Friday, March 31, 2023
Taxpayers have numerous options for saving for retirement, whether working for an employer or self-employed. But, there are limitations that apply to how much can be deposited each year into a retirement account and other rules apply that specify when distributions from retirement accounts must begin. If distributions are not taken when they should, penalties can apply.
The rules can be tricky, and the Congress has modified the rules in recent years. One of those changes applies to some people and will require the beginning of distributions (a required minimum distribution (RMD)) from certain retirement accounts by April 1, 2023 – tomorrow.
Rules involving RMDs from retirement accounts – it’s the topic of today’s post.
Funds cannot be kept in a retirement account indefinitely. In general, distributions must be made from an IRA, SIMPLE IRA, SEP IRA, or retirement plan account when the account owner reaches age 72 (73 if age 72 is attained after Dec. 31, 2022). Normally, an RMD must be made by the end of the year. But, for those turning 72 during 2022, the first RMD may be made as late as April 1, 2023. This rule applies to IRAs, 401(k)s and similar workplace retirement accounts.
Note: For persons with a Roth IRA, funds need not be withdrawn during life. But the beneficiaries of the account are subject to the RMD rules. Designated Roth accounts in a 401(k) or 403(b) plan are subject to the RMD rules for 2022 and 2023. 2023 RMDs must be taken by April 1, 2024. However, for 2024 and later years, RMDs are no longer required from designated Roth accounts.
This April 1 rule only applies for the first year that an RMD is required. For later years, the RMD must be made by the end of the year – December 31. As a result, any taxpayer that received their RMD for 2022 in 2023 (on or before April 1 of 2023) must also receive their RMD for 2023 by the end of 2023. This means that both distributions will be taxable in 2023.
Employees. Individuals that are still employed by the plan sponsor, and who are not a 5 percent owner, may delay taking RMDs from workplace retirement plan until they retire, if the plan so allows. But, even those that are still employed must begin taking an RMD starting at age 72 from traditional IRAs, SEP, SIMPLE and SARSEP IRA plans.
Plans requiring an RMD. As noted above, RMDs are not required with respect to Roth IRAs. Likewise, for 2024 and later years, RMDs aren’t required to be taken from designated Roth accounts. The RMD rules, however, apply to traditional IRAs, SEPs and Simple IRAs during the owner’s life. RMDs are also required to be taken by owners of 401(k) plans, 403(b) and 457(b) plans.
Age change. While the rule as to when an account owner must start taking an RMD has been the year in which the owner reaches age 72, starting in 2023, the required RMD must begin for the year in which the account owner turns 73. In other words, for account owners that turned 72 in 2022, the first RMD must be taken by April 1, 2023, with the RMD computed based on the account balance as of the end of 2021. For those reaching age 72 in 2023, there is no RMD requirement for this year. Instead, the first RMD will be for 2024 because that will be the year in which the individual will turn 73. The first RMD for these persons must be taken by April 1, 2025.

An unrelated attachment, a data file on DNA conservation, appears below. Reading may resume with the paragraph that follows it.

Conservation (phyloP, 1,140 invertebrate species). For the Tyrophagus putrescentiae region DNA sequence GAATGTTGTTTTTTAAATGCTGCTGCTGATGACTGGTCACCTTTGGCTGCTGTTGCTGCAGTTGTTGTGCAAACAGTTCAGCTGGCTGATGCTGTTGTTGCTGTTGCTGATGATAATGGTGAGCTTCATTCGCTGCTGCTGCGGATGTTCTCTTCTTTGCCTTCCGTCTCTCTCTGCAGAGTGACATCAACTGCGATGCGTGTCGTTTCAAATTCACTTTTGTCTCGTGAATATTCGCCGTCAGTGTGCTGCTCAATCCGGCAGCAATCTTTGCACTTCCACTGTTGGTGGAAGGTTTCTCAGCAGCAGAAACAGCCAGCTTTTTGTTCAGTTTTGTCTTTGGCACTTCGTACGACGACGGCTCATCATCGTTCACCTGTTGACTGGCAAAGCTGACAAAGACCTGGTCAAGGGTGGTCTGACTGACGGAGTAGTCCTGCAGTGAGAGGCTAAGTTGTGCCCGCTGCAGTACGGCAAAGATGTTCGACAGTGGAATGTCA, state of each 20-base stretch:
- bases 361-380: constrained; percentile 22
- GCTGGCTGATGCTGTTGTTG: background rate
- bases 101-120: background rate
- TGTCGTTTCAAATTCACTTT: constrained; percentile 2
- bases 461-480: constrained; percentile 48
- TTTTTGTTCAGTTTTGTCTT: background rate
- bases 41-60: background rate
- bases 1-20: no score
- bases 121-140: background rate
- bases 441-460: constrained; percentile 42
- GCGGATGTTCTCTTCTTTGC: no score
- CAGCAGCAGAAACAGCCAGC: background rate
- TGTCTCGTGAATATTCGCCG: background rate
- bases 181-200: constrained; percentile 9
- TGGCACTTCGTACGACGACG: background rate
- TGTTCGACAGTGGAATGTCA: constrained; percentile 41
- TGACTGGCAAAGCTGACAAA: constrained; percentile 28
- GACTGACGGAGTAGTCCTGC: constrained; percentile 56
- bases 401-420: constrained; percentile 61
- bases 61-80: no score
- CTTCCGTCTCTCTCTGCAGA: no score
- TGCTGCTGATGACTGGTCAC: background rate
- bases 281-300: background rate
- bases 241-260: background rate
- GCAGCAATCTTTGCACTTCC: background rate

Meeting RMD Requirements. The RMD requirement can be satisfied by withdrawing from multiple accounts – traditional IRAs, SEPs, SIMPLEs and SARSEPs. Withdrawals need not be taken from each account the owner holds. What is required is that the total withdrawals must be at least what the total RMD requirement.
Calculating the RMD. The IRS provides Publication 590 to assist in computing the RMD. Publication 590 contains RMD tables that are used to calculate the RMD. Basically, from the table an account owner will locate their age on the IRS Uniform Lifetime Table, find the “life expectancy factor” corresponding to their age, and then divide the account balance as of December 31 of the prior year by the current life expectancy factor. The computation is different if the account owner’s spouse is the only primary beneficiary and is more than 10 years younger than the owner. In that instance, the IRS Joint Life and Last Survivor Expectancy Table (contained in Pub. 590) is used. The account owner’s life expectancy factor is based on the ages of both the account owner and spouse. The formula, however, does not change.
For persons with multiple retirement plans, the RMD is to be calculated separately for each plan. But the RMDs can be combined, and the total amount withdrawn from a single plan or any combination of plans.
RMDs from retirement plans can be confusing, and for those with multiple accounts it’s probably best to consult with a financial and/or tax advisor to help with determining the best withdrawal strategy.